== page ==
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Keywords

Documentation, Handheld device, Home healthcare, Interface design, PDA, Screen interface

 

Authors

  1. CHANG, POLUN PhD
  2. HSU, CHIAO-LING MS, RN
  3. MEI LIOU, YIING PhD, RN
  4. KUO, YU-YIN MS, RN
  5. LAN, CHUNG-FU DrPH

Abstract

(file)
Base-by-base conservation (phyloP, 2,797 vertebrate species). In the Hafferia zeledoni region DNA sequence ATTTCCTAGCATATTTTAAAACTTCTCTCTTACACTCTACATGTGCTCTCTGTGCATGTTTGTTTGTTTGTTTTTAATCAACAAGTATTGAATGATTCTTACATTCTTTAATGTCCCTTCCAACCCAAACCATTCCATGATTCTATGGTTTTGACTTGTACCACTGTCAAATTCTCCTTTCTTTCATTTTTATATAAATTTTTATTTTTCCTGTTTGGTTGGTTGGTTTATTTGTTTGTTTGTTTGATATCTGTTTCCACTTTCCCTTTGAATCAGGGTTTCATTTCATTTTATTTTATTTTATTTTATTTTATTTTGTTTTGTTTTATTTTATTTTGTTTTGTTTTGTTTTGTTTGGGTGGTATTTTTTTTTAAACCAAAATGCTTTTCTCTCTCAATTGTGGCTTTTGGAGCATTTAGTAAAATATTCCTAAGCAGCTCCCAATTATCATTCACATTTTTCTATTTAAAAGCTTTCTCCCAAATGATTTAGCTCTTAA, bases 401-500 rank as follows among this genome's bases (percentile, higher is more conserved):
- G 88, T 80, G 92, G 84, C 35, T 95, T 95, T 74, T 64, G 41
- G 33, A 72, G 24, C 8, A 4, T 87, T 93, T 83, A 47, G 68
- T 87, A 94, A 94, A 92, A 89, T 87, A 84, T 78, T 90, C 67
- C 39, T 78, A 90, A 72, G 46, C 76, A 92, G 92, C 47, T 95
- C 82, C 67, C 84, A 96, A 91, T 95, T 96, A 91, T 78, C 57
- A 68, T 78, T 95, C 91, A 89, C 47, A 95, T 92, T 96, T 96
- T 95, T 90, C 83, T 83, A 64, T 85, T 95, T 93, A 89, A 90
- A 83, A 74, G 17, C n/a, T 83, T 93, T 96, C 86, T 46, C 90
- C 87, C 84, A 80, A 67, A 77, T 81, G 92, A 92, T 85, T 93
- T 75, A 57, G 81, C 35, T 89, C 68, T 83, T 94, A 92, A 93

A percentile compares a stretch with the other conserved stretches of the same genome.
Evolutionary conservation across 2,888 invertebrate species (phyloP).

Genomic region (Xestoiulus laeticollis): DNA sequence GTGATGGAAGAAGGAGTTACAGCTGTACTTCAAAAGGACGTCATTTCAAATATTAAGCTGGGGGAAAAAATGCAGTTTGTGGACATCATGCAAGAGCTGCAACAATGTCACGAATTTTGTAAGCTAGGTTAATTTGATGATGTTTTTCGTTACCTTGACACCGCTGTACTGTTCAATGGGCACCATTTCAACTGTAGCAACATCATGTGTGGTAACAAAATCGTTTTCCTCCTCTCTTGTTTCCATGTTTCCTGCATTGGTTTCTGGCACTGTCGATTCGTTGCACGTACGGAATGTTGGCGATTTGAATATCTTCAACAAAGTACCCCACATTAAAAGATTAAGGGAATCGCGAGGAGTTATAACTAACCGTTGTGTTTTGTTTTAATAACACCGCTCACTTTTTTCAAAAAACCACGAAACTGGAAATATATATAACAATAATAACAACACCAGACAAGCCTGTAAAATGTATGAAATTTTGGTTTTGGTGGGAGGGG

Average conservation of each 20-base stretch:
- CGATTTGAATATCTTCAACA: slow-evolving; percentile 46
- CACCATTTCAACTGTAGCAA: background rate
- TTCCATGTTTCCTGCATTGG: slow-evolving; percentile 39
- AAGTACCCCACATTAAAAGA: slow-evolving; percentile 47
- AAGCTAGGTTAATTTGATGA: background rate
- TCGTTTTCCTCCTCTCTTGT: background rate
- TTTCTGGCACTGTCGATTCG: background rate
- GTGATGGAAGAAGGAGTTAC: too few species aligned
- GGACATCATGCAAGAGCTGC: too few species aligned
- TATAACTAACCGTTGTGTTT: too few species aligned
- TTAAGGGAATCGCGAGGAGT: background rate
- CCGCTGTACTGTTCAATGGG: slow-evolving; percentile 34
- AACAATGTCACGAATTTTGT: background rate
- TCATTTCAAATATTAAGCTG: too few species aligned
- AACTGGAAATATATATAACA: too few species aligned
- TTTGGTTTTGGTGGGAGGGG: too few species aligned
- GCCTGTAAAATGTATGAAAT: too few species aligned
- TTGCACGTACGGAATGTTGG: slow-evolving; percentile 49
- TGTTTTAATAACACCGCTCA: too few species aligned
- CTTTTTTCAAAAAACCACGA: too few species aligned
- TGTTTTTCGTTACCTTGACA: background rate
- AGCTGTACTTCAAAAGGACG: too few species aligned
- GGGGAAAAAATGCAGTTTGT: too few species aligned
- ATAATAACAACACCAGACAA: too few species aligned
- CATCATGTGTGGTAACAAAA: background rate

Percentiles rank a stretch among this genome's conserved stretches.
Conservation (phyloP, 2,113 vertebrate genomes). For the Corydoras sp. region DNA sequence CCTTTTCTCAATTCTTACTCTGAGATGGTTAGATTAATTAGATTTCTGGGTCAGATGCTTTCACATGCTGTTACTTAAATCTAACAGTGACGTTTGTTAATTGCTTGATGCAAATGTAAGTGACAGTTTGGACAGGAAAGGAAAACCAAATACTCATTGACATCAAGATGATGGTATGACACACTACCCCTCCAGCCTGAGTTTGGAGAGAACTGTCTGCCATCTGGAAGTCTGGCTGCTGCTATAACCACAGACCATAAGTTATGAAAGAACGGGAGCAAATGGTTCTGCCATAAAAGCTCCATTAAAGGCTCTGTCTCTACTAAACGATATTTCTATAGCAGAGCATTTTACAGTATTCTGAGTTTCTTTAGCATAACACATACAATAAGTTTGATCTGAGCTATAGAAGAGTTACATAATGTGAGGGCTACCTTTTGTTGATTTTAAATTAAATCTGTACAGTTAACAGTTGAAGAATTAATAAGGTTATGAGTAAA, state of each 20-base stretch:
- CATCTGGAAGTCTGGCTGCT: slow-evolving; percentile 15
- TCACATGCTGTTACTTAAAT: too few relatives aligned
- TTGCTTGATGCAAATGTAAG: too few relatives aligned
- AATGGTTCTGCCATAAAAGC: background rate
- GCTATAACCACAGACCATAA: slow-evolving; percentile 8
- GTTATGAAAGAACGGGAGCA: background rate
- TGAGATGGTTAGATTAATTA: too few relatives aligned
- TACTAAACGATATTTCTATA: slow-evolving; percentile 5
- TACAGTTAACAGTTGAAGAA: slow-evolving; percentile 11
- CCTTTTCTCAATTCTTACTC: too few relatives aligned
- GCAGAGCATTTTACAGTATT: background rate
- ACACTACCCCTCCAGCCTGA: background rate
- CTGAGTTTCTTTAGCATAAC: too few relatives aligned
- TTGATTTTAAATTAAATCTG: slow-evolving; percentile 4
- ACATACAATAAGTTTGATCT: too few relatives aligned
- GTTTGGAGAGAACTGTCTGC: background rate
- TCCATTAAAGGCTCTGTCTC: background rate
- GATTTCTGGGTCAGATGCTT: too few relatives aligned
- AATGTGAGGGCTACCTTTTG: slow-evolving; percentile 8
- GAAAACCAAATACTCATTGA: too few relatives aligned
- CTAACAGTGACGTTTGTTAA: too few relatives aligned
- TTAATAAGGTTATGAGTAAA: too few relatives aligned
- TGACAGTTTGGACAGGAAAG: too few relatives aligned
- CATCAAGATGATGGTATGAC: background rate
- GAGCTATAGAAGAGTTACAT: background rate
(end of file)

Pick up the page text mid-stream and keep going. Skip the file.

The screen interface has been believed to be the major barrier for the adoption of PDAs in healthcare. The study objectives were to design a set ofscreen interface design principles for complex documentation using PDAs and to examine nurses' perception of the ease of use and usefulness of theapplication. A 21-page Chinese version of theinterRAI MDS-HC home-care assessment toolcomposed of more than 250 assessment questions was used for the application. A WiFi Palm-based PDA was used. A convenience sample of 60 subjects, primarily nurses newly trained touse the MDS-HC assessment tool, were invited to evaluate the PDA system in terms of Davis' Technology Acceptance Model. The final information structure of the PDA application consisted of 18 categories composed of 262 questions over 63screens. Subjects could move to any assessment question in less than two taps without amemory burden and finish the question in one tap. Respectively, close to 95% and 93% of the subjects agreed that, overall, the system was easy to use and useful for their work. We conclude the screen interface challenge for complex documentation using PDAs can be improved and managed to achieve to a very high usability.